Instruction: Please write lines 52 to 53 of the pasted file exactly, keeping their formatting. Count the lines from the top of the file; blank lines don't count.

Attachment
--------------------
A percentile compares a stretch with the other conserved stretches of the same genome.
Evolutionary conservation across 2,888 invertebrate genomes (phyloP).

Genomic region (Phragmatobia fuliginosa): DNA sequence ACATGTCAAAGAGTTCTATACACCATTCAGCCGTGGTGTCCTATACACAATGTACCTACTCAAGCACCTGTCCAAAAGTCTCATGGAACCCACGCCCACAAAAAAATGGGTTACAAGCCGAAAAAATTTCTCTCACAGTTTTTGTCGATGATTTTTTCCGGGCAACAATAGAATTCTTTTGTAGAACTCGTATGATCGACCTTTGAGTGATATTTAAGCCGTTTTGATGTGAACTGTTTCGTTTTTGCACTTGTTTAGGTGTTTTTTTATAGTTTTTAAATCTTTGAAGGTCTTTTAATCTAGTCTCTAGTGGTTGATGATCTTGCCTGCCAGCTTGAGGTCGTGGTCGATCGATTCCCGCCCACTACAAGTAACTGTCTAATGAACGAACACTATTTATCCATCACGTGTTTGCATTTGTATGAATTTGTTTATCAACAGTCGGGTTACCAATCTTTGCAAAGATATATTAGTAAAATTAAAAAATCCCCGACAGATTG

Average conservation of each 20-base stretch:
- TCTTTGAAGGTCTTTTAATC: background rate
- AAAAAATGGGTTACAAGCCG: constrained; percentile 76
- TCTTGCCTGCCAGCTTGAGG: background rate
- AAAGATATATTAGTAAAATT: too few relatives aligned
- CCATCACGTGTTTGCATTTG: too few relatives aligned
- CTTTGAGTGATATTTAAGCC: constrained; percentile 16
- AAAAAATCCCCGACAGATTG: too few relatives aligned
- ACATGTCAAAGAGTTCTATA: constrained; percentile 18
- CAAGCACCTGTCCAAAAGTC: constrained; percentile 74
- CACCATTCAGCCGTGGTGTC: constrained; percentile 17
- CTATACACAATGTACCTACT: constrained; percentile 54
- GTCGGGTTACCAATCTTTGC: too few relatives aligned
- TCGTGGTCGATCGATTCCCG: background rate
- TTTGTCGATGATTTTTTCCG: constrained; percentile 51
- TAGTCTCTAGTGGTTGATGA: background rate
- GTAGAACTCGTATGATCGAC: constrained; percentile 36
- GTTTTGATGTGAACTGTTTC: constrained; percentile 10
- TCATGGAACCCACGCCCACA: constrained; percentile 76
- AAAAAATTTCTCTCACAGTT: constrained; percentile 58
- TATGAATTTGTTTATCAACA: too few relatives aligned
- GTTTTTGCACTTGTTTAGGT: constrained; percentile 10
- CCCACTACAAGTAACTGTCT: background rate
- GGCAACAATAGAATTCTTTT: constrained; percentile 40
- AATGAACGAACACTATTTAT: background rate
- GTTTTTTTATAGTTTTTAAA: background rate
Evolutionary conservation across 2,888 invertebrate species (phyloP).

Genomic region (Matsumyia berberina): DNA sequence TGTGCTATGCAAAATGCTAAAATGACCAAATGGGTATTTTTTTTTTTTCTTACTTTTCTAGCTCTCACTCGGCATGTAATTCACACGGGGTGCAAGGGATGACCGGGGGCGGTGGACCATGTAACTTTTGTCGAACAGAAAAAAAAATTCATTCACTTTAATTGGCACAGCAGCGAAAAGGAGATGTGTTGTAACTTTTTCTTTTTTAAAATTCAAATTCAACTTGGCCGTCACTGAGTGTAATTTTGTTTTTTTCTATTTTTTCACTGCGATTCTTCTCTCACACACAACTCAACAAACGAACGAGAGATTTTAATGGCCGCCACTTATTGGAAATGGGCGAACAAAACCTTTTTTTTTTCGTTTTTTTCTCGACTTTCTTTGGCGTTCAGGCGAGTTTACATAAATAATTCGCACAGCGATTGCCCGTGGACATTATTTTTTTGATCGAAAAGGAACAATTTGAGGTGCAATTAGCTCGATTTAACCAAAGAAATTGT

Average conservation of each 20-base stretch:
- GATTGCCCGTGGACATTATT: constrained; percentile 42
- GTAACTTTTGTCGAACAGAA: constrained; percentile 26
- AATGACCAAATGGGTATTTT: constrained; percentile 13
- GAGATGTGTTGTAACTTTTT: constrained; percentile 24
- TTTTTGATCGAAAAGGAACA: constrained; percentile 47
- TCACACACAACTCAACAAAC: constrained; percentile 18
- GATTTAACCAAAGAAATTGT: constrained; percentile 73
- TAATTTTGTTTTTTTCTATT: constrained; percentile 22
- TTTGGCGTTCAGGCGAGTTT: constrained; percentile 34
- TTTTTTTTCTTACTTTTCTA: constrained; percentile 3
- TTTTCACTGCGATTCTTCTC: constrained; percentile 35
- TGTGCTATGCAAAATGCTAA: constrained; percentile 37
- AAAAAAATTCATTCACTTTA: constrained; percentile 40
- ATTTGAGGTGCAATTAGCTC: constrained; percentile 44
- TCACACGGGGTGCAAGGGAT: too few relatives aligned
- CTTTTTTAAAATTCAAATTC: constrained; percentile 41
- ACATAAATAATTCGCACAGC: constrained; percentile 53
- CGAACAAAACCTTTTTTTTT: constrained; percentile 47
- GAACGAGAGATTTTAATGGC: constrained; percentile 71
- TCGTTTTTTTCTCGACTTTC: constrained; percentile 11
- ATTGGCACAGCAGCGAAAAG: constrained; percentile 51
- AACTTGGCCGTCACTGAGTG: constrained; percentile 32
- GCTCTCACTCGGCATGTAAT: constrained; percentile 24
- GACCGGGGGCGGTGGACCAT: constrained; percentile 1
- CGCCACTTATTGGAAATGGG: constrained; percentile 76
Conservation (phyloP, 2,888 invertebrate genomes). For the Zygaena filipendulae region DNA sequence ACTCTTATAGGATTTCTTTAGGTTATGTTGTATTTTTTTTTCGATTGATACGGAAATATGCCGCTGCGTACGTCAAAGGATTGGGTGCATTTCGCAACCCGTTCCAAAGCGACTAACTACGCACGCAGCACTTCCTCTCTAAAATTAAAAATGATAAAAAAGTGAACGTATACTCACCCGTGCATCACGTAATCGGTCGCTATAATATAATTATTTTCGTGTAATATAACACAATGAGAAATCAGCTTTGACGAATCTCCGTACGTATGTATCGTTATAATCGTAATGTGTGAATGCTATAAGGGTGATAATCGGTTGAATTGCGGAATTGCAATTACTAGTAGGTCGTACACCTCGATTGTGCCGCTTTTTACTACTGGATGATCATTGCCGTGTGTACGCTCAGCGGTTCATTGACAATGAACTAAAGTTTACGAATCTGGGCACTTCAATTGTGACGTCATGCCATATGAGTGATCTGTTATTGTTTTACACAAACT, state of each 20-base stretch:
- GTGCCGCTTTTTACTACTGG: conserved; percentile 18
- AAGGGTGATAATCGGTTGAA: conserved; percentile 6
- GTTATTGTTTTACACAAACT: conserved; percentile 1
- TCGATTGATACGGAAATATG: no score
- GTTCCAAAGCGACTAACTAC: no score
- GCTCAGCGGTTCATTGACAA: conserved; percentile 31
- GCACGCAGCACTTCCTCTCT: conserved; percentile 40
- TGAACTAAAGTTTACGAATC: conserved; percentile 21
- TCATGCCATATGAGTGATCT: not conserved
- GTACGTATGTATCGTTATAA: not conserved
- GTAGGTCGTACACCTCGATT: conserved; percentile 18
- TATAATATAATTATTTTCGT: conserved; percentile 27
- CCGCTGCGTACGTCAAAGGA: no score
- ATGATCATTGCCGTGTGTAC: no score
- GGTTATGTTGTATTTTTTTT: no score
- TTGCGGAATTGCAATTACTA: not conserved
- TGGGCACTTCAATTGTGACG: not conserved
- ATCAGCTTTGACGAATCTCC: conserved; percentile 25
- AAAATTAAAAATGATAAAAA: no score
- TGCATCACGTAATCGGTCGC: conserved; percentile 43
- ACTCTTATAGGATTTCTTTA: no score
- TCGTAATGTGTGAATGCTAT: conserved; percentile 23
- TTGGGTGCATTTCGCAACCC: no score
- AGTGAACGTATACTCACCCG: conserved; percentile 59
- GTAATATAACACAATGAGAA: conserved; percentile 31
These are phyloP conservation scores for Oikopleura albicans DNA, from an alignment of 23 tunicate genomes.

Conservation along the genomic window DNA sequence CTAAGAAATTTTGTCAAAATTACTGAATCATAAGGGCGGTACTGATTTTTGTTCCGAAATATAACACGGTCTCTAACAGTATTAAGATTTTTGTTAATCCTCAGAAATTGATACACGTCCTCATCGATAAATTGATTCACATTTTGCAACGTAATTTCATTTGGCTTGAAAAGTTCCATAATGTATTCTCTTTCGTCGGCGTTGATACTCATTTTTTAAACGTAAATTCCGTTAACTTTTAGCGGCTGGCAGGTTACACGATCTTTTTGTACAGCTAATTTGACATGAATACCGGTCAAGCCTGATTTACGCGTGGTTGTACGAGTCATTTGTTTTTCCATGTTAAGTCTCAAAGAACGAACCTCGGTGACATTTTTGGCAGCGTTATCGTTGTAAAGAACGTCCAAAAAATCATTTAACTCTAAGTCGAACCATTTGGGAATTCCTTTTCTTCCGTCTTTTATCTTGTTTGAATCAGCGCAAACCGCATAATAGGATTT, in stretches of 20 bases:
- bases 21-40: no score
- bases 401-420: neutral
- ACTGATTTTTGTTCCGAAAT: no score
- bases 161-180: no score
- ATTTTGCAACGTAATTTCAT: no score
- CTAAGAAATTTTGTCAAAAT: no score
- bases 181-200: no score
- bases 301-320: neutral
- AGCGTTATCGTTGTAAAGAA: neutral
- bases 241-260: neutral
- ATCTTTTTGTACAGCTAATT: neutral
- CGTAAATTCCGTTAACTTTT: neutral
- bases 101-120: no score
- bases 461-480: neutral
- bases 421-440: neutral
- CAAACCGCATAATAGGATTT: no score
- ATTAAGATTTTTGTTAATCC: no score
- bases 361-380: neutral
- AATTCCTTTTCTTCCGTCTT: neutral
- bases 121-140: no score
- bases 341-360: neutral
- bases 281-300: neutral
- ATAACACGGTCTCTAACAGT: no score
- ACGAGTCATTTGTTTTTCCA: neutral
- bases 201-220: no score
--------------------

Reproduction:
- TCGTTTTTTTCTCGACTTTC: constrained; percentile 11
- ATTGGCACAGCAGCGAAAAG: constrained; percentile 51